The overall incidence is 7 per 100,000 children per year in children in Iowa,  but incidence varies both worldwide and with the population studied. In Scotland, an annual incidence of 13 per 100,000 of the population was noted for the period 1966 to 1986.  In Israel, the annual incidence of surgical treatment for cholesteatoma was estimated at 66 per 100,000.  A study from Denmark reports an annual incidence of surgical treatment for congenital cholesteatoma of 0.12 per 100,000.  Incidence may be affected by medical practice. Although in Scotland and Ireland no change has been noted in the incidence of cholesteatoma related to use of grommets or aural ventilation tubes in patients with chronic otitis media,   other countries such as Finland and Israel have shown a fall in the prevalence of the disease with these treatments.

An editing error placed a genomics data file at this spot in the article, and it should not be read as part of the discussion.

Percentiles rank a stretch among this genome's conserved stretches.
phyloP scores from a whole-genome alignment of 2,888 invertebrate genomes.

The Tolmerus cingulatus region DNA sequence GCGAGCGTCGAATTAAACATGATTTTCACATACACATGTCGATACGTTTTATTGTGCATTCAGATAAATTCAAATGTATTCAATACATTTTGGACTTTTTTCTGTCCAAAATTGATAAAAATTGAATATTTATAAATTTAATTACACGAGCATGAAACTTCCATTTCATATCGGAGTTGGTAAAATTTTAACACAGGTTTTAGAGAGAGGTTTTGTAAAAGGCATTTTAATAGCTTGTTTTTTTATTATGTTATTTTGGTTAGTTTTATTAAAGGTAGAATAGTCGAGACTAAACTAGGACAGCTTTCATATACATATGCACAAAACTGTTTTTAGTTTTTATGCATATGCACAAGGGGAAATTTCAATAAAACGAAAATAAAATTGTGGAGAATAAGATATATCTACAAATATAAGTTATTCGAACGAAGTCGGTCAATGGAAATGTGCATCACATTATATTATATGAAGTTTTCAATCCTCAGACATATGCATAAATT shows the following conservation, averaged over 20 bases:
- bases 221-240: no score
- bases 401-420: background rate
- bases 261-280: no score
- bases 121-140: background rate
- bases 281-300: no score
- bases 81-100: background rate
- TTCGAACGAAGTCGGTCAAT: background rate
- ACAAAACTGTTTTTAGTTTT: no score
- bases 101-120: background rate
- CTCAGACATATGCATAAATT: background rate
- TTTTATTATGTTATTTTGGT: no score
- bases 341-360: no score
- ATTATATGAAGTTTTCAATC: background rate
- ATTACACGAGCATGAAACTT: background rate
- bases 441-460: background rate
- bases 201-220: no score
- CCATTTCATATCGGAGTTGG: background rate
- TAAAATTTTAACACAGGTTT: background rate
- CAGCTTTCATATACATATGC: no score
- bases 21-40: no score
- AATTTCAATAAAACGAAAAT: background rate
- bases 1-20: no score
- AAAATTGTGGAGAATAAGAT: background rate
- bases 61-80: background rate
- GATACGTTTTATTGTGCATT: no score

There are fewer data on prevalence, but in Jerusalem it has been quoted as high as 70 per 100,000 children.  In Australian Aboriginal children, a prevalence of 50 per 100,000 in a study of 7362 ears has been reported. 
Both males and females are affected, with a ratio of 3:2. Cholesteatoma in children has been found to affect the eustachian tube, anterior mesotympanum, retrolabyrinthine cells, and mastoid tip more than in adults. Clinical and histological evidence suggest that cholesteatoma in children tends to be more aggressive.